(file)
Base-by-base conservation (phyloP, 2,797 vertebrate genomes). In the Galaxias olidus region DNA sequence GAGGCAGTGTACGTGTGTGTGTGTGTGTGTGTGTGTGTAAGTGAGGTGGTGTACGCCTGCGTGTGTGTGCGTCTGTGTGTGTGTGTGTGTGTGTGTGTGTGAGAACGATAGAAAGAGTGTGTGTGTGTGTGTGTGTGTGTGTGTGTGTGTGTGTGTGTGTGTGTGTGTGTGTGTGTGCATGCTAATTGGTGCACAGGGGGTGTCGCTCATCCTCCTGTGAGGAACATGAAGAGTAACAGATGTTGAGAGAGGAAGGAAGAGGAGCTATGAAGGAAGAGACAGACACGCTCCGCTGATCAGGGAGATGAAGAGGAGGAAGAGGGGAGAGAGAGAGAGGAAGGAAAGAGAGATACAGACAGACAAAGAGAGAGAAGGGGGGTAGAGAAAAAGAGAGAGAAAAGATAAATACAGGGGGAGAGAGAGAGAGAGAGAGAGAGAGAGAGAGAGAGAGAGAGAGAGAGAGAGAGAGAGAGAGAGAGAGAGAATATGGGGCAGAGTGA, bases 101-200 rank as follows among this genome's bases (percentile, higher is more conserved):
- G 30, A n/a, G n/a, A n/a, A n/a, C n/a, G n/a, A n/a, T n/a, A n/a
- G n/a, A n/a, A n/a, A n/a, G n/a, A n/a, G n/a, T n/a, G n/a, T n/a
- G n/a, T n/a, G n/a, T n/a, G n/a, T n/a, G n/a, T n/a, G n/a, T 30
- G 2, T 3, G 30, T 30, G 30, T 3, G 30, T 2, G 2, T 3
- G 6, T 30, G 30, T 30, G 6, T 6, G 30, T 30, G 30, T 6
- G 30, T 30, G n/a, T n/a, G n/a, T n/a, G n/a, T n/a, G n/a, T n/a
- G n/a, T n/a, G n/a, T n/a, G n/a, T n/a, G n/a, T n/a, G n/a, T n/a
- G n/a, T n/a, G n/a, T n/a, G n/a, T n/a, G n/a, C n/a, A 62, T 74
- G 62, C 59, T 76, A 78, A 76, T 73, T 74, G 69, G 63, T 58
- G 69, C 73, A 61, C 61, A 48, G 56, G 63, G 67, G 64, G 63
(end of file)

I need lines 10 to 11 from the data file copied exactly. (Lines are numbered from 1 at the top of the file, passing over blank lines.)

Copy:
- G 62, C 59, T 76, A 78, A 76, T 73, T 74, G 69, G 63, T 58
- G 69, C 73, A 61, C 61, A 48, G 56, G 63, G 67, G 64, G 63